Two off-duty Israeli soldiers shot dead by Palestinians
Saturday, December 29, 2007
HEBRON, West Bank -- Two off-duty Israeli soldiers hiking in the West Bank were killed Friday by Palestinian gunmen but before they died, they managed to fire back at their assailants and kill one of them, the military said.
A second Palestinian assailant was seriously wounded in the firefight, the army said.
A woman who was with the two Israelis but escaped unharmed told Israel Radio they had been hiking in the hills outside the Palestinian town of Hebron and not far from the Jewish settlement of Kiryat Arba where all three lived. They were approached by a jeep carrying a group of Palestinian gunmen who fired at them, said the woman, who was not identified.
The army confirmed her account and said the two Israelis, who were both in their 20s, returned fire with assault rifles they were carrying before they died. They killed one of their attackers and wounded another, the army said.
Palestinian security officials confirmed one Palestinian died in the clash.
The apparent ambush came hours after troops killed a bodyguard for the Palestinians' chief negotiator in the West Bank town of Ramallah, but there was no indication the two events were connected.
The Al Aqsa Martyrs' Brigades militant group later claimed responsibility for the attack on the Israelis in a news conference in the Gaza Strip. The group described it as an act of revenge for the killing of Islamic militants there by the Israeli military.
Witnesses who arrived at the site in the aftermath of the Hebron clash said they saw a jeep, apparently used by the attackers, riddled with bullet holes and spattered with blood being towed away for investigation. They said Israeli troops and Palestinian police were working together at the scene.
About 500 Jewish settlers live in heavily guarded enclaves among some 160,000 Palestinians in Hebron and clashes between the two sides are frequent.
The shooting was the first fatal attack on Israelis since Israel and the Palestinians formally relaunched peace talks at a U.S.-hosted Mideast summit last month. It brought a call from settler leaders for Prime Minister Ehud Olmert to shelve a proposal to ease criteria for release of Palestinian prisoners.
A statement from the Yesha settlers' council blamed the attack on Olmert's recent initiative to seek cabinet approval for the release of Palestinians involved in failed attacks on Israelis -- an effort to trade them for the release of an Israeli soldier captured by Gaza militants in June 2006.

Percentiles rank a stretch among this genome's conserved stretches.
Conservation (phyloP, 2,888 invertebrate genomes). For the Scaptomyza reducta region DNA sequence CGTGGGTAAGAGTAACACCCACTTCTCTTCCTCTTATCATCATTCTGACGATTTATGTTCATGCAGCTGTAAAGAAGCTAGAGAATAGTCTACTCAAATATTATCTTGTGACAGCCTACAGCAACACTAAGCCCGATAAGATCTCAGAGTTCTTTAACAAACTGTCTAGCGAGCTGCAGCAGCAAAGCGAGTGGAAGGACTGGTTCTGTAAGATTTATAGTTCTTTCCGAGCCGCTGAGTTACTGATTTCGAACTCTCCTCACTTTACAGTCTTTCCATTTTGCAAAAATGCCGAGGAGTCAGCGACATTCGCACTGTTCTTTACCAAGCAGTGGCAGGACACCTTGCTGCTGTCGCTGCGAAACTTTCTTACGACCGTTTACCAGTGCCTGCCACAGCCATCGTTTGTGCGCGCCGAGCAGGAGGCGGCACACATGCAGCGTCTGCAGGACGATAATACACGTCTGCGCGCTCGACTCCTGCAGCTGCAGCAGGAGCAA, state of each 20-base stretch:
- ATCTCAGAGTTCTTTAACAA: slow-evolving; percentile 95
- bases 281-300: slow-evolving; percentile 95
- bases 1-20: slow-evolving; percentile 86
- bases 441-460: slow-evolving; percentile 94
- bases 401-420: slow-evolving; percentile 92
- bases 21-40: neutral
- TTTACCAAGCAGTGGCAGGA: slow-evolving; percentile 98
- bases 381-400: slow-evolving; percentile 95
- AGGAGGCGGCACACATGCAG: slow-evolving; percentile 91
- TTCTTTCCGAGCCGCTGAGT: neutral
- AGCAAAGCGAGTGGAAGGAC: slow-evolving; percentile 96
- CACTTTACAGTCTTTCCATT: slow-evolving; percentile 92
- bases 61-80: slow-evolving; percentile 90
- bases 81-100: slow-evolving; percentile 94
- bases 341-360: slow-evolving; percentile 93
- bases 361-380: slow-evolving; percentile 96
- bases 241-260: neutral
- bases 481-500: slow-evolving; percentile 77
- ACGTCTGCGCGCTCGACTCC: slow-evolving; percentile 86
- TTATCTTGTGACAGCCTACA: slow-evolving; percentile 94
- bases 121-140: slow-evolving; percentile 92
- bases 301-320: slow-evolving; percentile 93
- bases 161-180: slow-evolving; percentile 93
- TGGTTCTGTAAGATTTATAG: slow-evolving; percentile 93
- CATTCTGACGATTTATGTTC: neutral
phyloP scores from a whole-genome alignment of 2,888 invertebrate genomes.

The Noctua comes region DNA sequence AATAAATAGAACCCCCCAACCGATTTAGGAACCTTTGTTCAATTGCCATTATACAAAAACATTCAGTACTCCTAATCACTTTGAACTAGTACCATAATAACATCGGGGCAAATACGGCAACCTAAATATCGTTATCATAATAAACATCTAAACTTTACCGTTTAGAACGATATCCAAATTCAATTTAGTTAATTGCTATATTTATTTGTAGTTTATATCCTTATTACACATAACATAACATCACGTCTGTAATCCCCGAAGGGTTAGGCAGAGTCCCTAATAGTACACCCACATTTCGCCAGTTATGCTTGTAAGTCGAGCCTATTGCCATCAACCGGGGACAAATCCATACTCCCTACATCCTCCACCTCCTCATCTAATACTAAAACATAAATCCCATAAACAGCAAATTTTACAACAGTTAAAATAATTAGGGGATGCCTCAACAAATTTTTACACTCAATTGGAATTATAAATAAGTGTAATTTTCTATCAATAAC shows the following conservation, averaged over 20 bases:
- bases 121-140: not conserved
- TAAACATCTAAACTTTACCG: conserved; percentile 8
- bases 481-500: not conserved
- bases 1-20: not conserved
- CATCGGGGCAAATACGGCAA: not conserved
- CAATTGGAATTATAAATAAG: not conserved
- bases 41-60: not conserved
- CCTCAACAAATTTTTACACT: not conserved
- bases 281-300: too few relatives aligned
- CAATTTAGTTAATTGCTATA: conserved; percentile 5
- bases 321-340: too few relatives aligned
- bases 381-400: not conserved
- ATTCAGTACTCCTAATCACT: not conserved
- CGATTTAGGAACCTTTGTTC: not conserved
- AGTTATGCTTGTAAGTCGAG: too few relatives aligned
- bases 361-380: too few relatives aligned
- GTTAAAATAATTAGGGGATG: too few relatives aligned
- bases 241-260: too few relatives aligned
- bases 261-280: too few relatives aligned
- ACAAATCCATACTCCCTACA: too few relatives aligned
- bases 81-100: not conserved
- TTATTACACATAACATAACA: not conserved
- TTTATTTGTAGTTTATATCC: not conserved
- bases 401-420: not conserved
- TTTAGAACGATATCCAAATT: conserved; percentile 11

"The irresponsible policy of releasing terrorists causes terror to rear its head," the council said.
Also on Friday, an official in Olmert's office said he has issued a new directive to all government ministries requiring his approval for construction of housing for Jewish settlers in the West Bank.
Several lower-level bureaucratic decisions this month to move ahead with such construction caught Olmert off guard and angered the Palestinians and the United States just as Israel and Palestinians were renewing U.S.-brokered peace talks.
The official in Olmert's office, speaking on condition of anonymity because the decision had not yet been officially announced, said the directive did not apply to east Jerusalem which Israel annexed in 1967 but which is claimed by the Palestinians as the capital of their future state.
Israeli government spokesman Mark Regev said Friday that Olmert has not called off plans to build the new homes in Har Homa, and has not ordered a halt to all construction in West Bank settlements.
Israel will not confiscate land for new settlement construction and will not "outwardly expand" its West Bank settlements, Regev said, meaning that construction can continue inside the settlements' existing borders. Israel also has canceled financial incentives designed to persuade Israelis to live in the West Bank, Regev said.
"But in the Israeli perspective, the West Bank is not Jerusalem and Jerusalem is not the West Bank," he said.
In an overnight raid in Ramallah, Israeli forces shot and killed a bodyguard for Ahmed Qureia, the chief Palestinian negotiator in the peace talks which were relaunched after a violent hiatus of seven years.
Israel has been limiting its operations in the West Bank, ruled by Palestinian President Mahmoud Abbas, as it negotiates a peace agreement with Abbas's moderate government. On Thursday, Qureia announced that peace talks would continue after a spat over Israeli settlements.
But late Thursday, the Israeli military sent a team into a suburb of Ramallah, the seat of Abbas' government, to arrest one of Qureia's bodyguards, a member of the Palestinian security forces whom the military said was implicated in armed activity against Israel and had provided weapons to other militants. He opened fire at troops and they fired back, killing him, the military said.
Palestinian security officials denied the 23-year-old bodyguard fired at troops.
Qureia, a former Palestinian prime minister, condemned the operation. Israel is trying to hinder progress in talks "by doing the opposite of its commitments and pledges to the international community, the most dangerous of which is the continuous assassinations of Palestinian fighters," he said in a statement Friday.